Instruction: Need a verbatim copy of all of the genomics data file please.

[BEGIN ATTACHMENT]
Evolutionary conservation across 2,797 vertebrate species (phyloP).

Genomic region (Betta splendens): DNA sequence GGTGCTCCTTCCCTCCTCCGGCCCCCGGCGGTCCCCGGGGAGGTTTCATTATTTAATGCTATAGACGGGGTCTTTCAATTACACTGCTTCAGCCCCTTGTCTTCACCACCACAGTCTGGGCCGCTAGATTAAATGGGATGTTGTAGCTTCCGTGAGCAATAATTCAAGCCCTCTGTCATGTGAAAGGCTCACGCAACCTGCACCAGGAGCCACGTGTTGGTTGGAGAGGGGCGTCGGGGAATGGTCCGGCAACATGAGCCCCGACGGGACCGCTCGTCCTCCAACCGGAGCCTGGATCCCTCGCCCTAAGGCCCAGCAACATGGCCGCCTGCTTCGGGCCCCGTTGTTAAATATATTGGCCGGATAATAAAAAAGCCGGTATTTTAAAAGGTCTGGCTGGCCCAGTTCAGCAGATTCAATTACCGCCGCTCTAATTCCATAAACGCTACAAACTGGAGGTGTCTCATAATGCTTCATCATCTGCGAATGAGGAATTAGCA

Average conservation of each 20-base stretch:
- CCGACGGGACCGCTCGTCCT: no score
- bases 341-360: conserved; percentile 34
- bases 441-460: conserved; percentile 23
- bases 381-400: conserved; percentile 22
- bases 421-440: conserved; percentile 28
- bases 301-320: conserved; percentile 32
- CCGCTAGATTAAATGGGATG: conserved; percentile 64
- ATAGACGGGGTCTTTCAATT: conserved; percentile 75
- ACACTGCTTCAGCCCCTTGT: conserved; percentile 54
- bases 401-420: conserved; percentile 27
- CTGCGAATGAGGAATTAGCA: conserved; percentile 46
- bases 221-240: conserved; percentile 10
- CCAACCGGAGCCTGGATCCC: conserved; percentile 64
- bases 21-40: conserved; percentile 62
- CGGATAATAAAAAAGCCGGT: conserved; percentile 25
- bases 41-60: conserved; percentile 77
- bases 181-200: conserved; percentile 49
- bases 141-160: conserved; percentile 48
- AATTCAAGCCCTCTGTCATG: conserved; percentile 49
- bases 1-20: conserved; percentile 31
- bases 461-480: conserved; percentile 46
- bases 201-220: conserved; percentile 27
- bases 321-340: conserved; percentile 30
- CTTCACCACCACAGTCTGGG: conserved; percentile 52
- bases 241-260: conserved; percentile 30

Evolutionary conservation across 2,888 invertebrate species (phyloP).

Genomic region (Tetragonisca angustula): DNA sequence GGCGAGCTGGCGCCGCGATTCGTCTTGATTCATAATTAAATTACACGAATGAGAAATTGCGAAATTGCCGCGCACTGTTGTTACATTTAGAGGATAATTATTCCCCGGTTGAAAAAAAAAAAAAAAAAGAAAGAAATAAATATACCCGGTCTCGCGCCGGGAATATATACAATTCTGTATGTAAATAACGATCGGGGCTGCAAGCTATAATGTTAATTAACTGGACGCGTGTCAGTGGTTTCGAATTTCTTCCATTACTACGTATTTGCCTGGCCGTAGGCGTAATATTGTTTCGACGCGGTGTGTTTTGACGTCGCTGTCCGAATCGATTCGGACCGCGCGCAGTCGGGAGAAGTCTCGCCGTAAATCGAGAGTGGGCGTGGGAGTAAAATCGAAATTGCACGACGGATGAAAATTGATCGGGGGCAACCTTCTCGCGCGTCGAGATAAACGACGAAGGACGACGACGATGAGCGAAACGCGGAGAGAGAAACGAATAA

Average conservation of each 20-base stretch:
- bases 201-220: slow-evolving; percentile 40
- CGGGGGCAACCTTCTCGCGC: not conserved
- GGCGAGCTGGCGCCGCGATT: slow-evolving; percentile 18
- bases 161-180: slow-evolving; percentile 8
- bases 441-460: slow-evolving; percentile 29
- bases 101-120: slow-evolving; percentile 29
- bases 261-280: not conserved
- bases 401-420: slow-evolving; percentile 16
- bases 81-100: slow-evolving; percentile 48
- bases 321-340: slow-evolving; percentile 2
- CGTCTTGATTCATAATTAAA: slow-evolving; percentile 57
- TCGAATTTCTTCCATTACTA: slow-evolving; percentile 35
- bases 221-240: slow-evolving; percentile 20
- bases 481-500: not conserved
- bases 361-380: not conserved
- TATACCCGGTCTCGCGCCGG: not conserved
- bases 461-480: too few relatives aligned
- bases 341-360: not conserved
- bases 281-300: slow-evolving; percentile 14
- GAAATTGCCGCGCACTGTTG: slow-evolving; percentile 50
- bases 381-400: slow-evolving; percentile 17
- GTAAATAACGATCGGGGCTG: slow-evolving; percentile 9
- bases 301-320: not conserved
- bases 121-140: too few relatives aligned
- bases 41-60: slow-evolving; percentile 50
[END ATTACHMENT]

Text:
Evolutionary conservation across 2,797 vertebrate species (phyloP).

Genomic region (Betta splendens): DNA sequence GGTGCTCCTTCCCTCCTCCGGCCCCCGGCGGTCCCCGGGGAGGTTTCATTATTTAATGCTATAGACGGGGTCTTTCAATTACACTGCTTCAGCCCCTTGTCTTCACCACCACAGTCTGGGCCGCTAGATTAAATGGGATGTTGTAGCTTCCGTGAGCAATAATTCAAGCCCTCTGTCATGTGAAAGGCTCACGCAACCTGCACCAGGAGCCACGTGTTGGTTGGAGAGGGGCGTCGGGGAATGGTCCGGCAACATGAGCCCCGACGGGACCGCTCGTCCTCCAACCGGAGCCTGGATCCCTCGCCCTAAGGCCCAGCAACATGGCCGCCTGCTTCGGGCCCCGTTGTTAAATATATTGGCCGGATAATAAAAAAGCCGGTATTTTAAAAGGTCTGGCTGGCCCAGTTCAGCAGATTCAATTACCGCCGCTCTAATTCCATAAACGCTACAAACTGGAGGTGTCTCATAATGCTTCATCATCTGCGAATGAGGAATTAGCA

Average conservation of each 20-base stretch:
- CCGACGGGACCGCTCGTCCT: no score
- bases 341-360: conserved; percentile 34
- bases 441-460: conserved; percentile 23
- bases 381-400: conserved; percentile 22
- bases 421-440: conserved; percentile 28
- bases 301-320: conserved; percentile 32
- CCGCTAGATTAAATGGGATG: conserved; percentile 64
- ATAGACGGGGTCTTTCAATT: conserved; percentile 75
- ACACTGCTTCAGCCCCTTGT: conserved; percentile 54
- bases 401-420: conserved; percentile 27
- CTGCGAATGAGGAATTAGCA: conserved; percentile 46
- bases 221-240: conserved; percentile 10
- CCAACCGGAGCCTGGATCCC: conserved; percentile 64
- bases 21-40: conserved; percentile 62
- CGGATAATAAAAAAGCCGGT: conserved; percentile 25
- bases 41-60: conserved; percentile 77
- bases 181-200: conserved; percentile 49
- bases 141-160: conserved; percentile 48
- AATTCAAGCCCTCTGTCATG: conserved; percentile 49
- bases 1-20: conserved; percentile 31
- bases 461-480: conserved; percentile 46
- bases 201-220: conserved; percentile 27
- bases 321-340: conserved; percentile 30
- CTTCACCACCACAGTCTGGG: conserved; percentile 52
- bases 241-260: conserved; percentile 30

Evolutionary conservation across 2,888 invertebrate species (phyloP).

Genomic region (Tetragonisca angustula): DNA sequence GGCGAGCTGGCGCCGCGATTCGTCTTGATTCATAATTAAATTACACGAATGAGAAATTGCGAAATTGCCGCGCACTGTTGTTACATTTAGAGGATAATTATTCCCCGGTTGAAAAAAAAAAAAAAAAAGAAAGAAATAAATATACCCGGTCTCGCGCCGGGAATATATACAATTCTGTATGTAAATAACGATCGGGGCTGCAAGCTATAATGTTAATTAACTGGACGCGTGTCAGTGGTTTCGAATTTCTTCCATTACTACGTATTTGCCTGGCCGTAGGCGTAATATTGTTTCGACGCGGTGTGTTTTGACGTCGCTGTCCGAATCGATTCGGACCGCGCGCAGTCGGGAGAAGTCTCGCCGTAAATCGAGAGTGGGCGTGGGAGTAAAATCGAAATTGCACGACGGATGAAAATTGATCGGGGGCAACCTTCTCGCGCGTCGAGATAAACGACGAAGGACGACGACGATGAGCGAAACGCGGAGAGAGAAACGAATAA

Average conservation of each 20-base stretch:
- bases 201-220: slow-evolving; percentile 40
- CGGGGGCAACCTTCTCGCGC: not conserved
- GGCGAGCTGGCGCCGCGATT: slow-evolving; percentile 18
- bases 161-180: slow-evolving; percentile 8
- bases 441-460: slow-evolving; percentile 29
- bases 101-120: slow-evolving; percentile 29
- bases 261-280: not conserved
- bases 401-420: slow-evolving; percentile 16
- bases 81-100: slow-evolving; percentile 48
- bases 321-340: slow-evolving; percentile 2
- CGTCTTGATTCATAATTAAA: slow-evolving; percentile 57
- TCGAATTTCTTCCATTACTA: slow-evolving; percentile 35
- bases 221-240: slow-evolving; percentile 20
- bases 481-500: not conserved
- bases 361-380: not conserved
- TATACCCGGTCTCGCGCCGG: not conserved
- bases 461-480: too few relatives aligned
- bases 341-360: not conserved
- bases 281-300: slow-evolving; percentile 14
- GAAATTGCCGCGCACTGTTG: slow-evolving; percentile 50
- bases 381-400: slow-evolving; percentile 17
- GTAAATAACGATCGGGGCTG: slow-evolving; percentile 9
- bases 301-320: not conserved
- bases 121-140: too few relatives aligned
- bases 41-60: slow-evolving; percentile 50